Ford's Theatre tickets from the night Lincoln was assassinated sell for $262,500
- Written by Laurel Wamsley
- Category: National News
- Published: 26 September 2023
One hundred and fifty-eight years is a long time to hold on to a couple of ticket stubs. But the tickets in question were to one of the most notorious theater events of all time: the performance of the play "Our American Cousin" at Ford's Theatre in Washington, D.C., on the night that Abraham Lincoln was shot.
Two tickets to the show that night hit the auction block this past weekend. The paper tickets are green, creased in the center and clipped in the corner, likely by the a doorperson. In pencil is scrawled the seat numbers: D 41 and 42.
They were expected to sell for somewhere north of $100,000. They ended up selling for considerably more — $262,500 — to an anonymous buyer.
The two tickets join one in a collection at Harvard that the auction house RR Auction believes to be the only three extant used tickets from that evening at Ford's. These tickets and the Harvard ticket all bear the faint print of a stamp reading: "Ford's Theatre, APR 14, 1865, This Night Only."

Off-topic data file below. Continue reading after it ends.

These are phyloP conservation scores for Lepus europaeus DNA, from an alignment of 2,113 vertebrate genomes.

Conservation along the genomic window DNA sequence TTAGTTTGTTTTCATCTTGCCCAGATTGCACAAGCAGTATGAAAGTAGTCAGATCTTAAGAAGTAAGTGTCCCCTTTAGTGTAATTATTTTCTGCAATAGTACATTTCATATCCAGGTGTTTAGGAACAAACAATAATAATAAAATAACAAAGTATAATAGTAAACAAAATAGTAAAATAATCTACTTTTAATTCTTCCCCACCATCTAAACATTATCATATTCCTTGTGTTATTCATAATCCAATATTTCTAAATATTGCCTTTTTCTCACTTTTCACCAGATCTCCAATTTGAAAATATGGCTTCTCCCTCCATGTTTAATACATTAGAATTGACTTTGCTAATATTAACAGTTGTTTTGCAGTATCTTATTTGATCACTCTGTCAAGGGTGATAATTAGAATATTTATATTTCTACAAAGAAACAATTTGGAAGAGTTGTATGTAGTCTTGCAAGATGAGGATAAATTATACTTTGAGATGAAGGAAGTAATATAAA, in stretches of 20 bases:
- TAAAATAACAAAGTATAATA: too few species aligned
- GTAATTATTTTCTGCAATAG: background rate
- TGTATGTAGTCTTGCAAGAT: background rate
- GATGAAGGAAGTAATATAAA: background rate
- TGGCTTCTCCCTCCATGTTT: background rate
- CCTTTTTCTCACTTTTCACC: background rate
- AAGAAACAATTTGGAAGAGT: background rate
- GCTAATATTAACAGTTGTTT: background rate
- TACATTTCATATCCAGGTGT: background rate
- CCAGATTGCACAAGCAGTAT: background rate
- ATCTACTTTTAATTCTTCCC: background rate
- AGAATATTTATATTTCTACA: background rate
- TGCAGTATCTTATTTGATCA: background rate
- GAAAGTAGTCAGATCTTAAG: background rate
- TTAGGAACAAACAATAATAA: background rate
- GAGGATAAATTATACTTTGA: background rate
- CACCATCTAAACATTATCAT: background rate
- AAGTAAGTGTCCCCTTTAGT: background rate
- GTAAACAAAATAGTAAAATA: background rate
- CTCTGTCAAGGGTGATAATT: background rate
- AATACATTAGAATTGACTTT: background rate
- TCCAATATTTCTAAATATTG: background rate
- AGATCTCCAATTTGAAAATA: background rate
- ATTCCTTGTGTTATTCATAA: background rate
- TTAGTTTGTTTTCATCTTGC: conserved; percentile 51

It's not known who the tickets belonged to, though an envelope containing them says they were complimentary.
A seating chart for the theater shows that the two tickets – in the front row of the theater's dress circle – were at the same level as the private box that Lincoln, his wife and his guests were seated in.
It's unlikely those seated with these tickets would have been able to see John Wilkes Booth actually shoot Lincoln in the back of the head. But they would have seen Booth leap from the box onto the stage as he fled.
"These front-row seats to history allowed the original theatergoers to witness a tragic performance that changed the course of our nation. We're honored to have played a part in preserving and sharing this remarkable piece of American history," said Bobby Livingston, executive vice president at RR Auction.
The tickets were last sold from a collection of American historical documents gathered by Malcolm Forbes, the late publisher of Forbes magazine. In that 2002 auction, the tickets fetched $83,650.
The tickets were not the piece of Lincoln memorabilia that garnered the highest price at the Boston-based auction house this past weekend. That distinction goes to a first edition book of the 1858 debates between Lincoln and Stephen A. Douglas, signed in ink by Lincoln himself for his former law apprentice. The winning bid? $593,750.